• “If the setting and story arc are mostly familiar, the movie finds freshness in its casting: classic supporting players and new additions…feel modern without being unduly, laboriously reworked,” Entertainment Weekly‘s Leah Greenblatt writes. And in a city “where the average citizen seems to accept Avengers as a fact of daily life as common as a rat on the subway or a Starbucks on the corner, Homecoming‘s Parker is still consistently, winningly wowed by his own capabilities; he can’t stop saying ‘Gross’ or ‘Awesome’ at the things that shoot out of his body (which, to be fair, is also just basic adolescence). But he can seem ordinary to the point of confounding the storyline, too—less a supercharged arachnid than an adorable puppy with special powers, or the YA dreamboat on an exceptionally well-cast Nickelodeon wizard show.”

Spider-Man: Homecoming

Courtesy of Columbia Pictures

• “A franchise on the last of its eight legs is now officially revitalized,” Mara MoviesMara Reinstein writes. “Not only is this reboot zippy and fresh, it delivers more laughs than Baywatch, Rough Night, Snatched and, ahem, Guardians of the Galaxy Vol. 2 combined. Even the post-closing credits tag scene is whip-smart.” The PG-13 movie “stays true to the red and blue,” and while it’s not an origin story, it is a coming of age story. “Like a typical insecure teen, Peter longs to belong. If he can just impress his mentor, he reasons, he can join the Avengers full time and gain instant-fame,” she writes. Intentionally or not, Spider-Man: Homecoming “might go down as one of the most accurate portrayals of high schoolers in recent years.”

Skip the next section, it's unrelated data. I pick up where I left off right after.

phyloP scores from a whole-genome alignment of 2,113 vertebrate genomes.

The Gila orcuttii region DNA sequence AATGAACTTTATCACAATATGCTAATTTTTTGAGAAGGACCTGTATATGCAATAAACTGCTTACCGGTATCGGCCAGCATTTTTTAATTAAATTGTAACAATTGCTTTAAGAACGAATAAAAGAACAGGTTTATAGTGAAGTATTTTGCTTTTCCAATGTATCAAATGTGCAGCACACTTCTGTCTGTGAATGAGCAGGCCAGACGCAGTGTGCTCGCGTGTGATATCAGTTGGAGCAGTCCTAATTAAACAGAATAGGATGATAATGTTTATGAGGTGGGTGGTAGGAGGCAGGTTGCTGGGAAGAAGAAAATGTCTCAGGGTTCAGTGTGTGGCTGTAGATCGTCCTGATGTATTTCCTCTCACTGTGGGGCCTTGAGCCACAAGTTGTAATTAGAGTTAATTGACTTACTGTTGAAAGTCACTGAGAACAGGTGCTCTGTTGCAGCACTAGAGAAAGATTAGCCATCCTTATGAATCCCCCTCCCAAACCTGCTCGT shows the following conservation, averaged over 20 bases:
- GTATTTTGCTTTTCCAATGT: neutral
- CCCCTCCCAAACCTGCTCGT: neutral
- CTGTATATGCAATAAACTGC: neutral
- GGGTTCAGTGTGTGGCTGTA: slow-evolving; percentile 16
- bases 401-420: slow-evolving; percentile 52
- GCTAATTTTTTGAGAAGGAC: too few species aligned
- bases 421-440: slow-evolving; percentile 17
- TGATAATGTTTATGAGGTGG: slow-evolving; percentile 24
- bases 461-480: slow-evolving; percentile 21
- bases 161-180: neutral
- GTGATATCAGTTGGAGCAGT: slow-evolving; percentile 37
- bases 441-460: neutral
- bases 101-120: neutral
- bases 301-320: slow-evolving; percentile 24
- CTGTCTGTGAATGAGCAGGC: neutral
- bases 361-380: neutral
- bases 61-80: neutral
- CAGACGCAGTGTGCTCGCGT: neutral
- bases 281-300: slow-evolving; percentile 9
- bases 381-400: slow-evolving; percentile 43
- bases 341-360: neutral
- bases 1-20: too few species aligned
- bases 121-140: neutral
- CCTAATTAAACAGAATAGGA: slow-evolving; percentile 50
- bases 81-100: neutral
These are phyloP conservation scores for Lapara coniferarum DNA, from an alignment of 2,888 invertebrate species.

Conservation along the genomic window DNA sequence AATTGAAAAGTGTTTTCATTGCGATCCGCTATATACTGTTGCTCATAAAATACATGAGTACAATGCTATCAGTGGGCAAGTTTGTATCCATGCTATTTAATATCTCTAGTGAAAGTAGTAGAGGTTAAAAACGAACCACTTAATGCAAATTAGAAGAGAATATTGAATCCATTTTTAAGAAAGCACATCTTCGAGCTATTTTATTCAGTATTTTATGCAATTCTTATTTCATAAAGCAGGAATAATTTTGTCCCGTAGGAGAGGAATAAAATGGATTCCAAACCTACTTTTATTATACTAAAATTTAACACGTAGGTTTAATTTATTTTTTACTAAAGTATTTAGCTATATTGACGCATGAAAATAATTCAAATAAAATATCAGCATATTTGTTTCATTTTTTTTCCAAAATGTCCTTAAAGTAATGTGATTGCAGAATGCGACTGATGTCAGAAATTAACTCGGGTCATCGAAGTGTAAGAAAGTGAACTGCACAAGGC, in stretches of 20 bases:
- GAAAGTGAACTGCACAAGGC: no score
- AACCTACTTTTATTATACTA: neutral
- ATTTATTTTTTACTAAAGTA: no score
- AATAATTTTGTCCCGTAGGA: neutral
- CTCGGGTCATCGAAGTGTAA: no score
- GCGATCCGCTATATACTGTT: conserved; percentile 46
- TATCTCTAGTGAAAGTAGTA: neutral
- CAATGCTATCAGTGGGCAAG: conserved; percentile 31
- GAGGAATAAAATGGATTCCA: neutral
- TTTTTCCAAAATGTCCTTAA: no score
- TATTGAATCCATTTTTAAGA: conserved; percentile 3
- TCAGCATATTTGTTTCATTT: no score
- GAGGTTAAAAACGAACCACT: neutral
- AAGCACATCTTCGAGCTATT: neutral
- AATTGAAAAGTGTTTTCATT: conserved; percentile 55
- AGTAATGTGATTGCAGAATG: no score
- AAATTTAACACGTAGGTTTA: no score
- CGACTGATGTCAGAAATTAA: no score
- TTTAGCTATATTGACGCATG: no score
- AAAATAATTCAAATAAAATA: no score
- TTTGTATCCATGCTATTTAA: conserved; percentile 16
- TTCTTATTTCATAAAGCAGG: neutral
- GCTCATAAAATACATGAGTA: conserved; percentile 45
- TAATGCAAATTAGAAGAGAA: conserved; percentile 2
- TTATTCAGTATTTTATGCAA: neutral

Spider-Man: Homecoming

Courtesy of Columbia Pictures

• “This is the Spidey movie we’ve been waiting for. It’s also the best Spider-Man movie of the bunch,” Newsweek‘s Tufayel Ahmed writes. The screenplay “is tonally closer to the humorous juvenility that made the Spider-Man comic books and the 1990s Fox Kids animated series so compelling. Homecoming is colorful, bright and extremely funny. A Hughes–esque musical montage leading into the film’s homecoming scene is masterful.” Holland embodies his character with a “boyish charm,” and when the action “ramps up to a big, action-driven finale, the stakes are commendably human,” Ahmed writes. “Parker’s boyish impudence is at the heart of the story—he wants to take off the training wheels before he’s earned the right to.”